As Syrian tanks shelled the flashpoint town of Hama Wednesday, the U.N. Security Council overcame months of division and strongly condemned the on-going violence. The U.N.’s most powerful body expressed “grave concern” at the deteriorating situation in Syria, where some 1,700 people have died and thousands more have been arrested or disappeared since the government began a bloody crackdown on pro-democracy protesters in mid-March. It was not easy for the Council to reach consensus.
In its statement, the Security Council condemned the “widespread violations of human rights and the use of force against civilians by the Syrian authorities.” The Council also called on the Syrian authorities “to fully respect human rights and to comply with their obligations under international law,” and warns that those responsible for the violence should be held accountable.
Syria's Hama - Flashpoint City
For a second time, the Syrian city of Hama has become a flashpoint of dissent against a government led by a member of the Assad family.
- Security forces have staged series of violent raids into Hama since protesters began demanding President Bashar al-Assad's ouster in March. Activists have repeatedly used a central square as a rallying point.
- In 1982, president's father, former President Hafez al-Assad, used military forces to crush uprising by Islamic conservatives in Hama. Rights groups say thousands were killed during three-week crackdown.
- One of Syria's largest cities, Hama is 300 kilometers north of Damascus.
- It has estimated population of at least 500,000, mostly Sunni Muslims.
The Security Council also demanded the immediate end to all violence and urged restraint on both sides, including attacks against state institutions - a reference to violence committed by demonstrators and included to satisfy Russia and other members who felt blaming the government alone was unfair. But Western diplomats have stressed that one cannot equate what protesters have done in self-defense to what the government has perpetrated against its own people.
The Council also stressed that the only solution to the crisis is through an inclusive and Syrian-led political process that aims to “address the legitimate aspirations and concerns” of the Syrian people. And it notes that the Assad government has promised reforms, but has failed to make progress in implementing them and urged the government to fulfill its commitments.
But after the full council adopted the statement, Syria’s close ally and neighbor, Lebanon, employed a rarely used procedural loophole and “disassociated” itself from the statement.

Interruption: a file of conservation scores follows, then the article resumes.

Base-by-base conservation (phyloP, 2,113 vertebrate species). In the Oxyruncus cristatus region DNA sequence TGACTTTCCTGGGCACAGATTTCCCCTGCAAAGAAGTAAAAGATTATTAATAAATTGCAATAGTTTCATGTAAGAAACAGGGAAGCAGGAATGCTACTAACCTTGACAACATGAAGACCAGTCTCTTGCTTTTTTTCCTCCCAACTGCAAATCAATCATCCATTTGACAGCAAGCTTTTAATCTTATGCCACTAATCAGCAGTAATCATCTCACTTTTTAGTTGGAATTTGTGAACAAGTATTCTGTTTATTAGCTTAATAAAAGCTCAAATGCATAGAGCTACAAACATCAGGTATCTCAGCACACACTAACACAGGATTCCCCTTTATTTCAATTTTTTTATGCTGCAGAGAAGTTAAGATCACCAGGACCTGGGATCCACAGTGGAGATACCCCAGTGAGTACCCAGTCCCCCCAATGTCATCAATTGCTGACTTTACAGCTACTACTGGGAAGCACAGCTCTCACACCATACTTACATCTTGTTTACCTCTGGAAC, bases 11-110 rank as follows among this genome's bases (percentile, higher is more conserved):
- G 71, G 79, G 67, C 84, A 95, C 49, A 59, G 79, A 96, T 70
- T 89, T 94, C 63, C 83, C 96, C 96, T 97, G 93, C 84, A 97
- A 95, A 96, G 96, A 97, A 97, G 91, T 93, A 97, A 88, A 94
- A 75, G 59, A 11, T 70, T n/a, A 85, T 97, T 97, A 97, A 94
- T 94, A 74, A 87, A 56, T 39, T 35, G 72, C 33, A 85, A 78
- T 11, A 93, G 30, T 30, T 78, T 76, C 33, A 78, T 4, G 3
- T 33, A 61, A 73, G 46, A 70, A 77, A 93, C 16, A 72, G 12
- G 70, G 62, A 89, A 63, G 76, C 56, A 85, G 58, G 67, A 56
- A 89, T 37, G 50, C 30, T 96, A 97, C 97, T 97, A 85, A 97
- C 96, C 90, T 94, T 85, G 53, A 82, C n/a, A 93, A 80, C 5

Deputy Ambassador Caroline Ziade:
“And while we express our deep regret for the loss of innocent victims and we offer our condolences to their families, we hope for Syria, the people and country, we hope that reform will lead to progress and prosperity," said Ziade. "But since Lebanon considers that the statement being discussed in our meeting today does not help in addressing the current situation in Syria, therefore, Lebanon disassociates itself from this presidential statement.”
But British Ambassador Mark Lyall Grant said that Lebanon’s disassociation was neither unprecedented nor does it detract from the Council’s unanimous and clear message to the Syrian regime.
“Barbarous acts must cease in Syria," said Lyall Grant. "The country must find its way onto a path of stability. This will only be achieved through the immediate cessation of violence and the implementation without delay of profound political reforms, respect of human rights and fundamental liberties, and genuine accountability for atrocities against protesters.”
The United States and European members had pressed for a resolution, which is stronger than the presidential statement that was adopted. But their efforts were blocked by Russia, China, India, Brazil and South Africa, who feared a resolution could lead to a similar situation as the one in Libya, where the Council authorized a no-fly zone and targeted bombings to protect anti-government protesters from attack by leader Moammar Gadhafi’s security forces.
U.N. Secretary-General Ban Ki-moon, who has been very vocal in calling for a cessation of violence in Syria, said the intensified military crackdown of the past several days has been “brutally shocking.”
“Once again I call on President Assad and the Syrian authorities to immediately cease all violence against their people, to fully respect human rights and implement reforms they have already announced," he said. "I further urge them to comply with the Security Council’s demand to allow independent and unimpeded access to international humanitarian agencies and to cooperate fully with the Office of High Commissioner for Human Rights.”
Mr. Ban told reporters that all killings should be investigated fully, independently and transparently, and those responsible should be held accountable.
Under the terms of the Security Council statement, Mr. Ban must update the Council within the next seven days on the situation in Syria.
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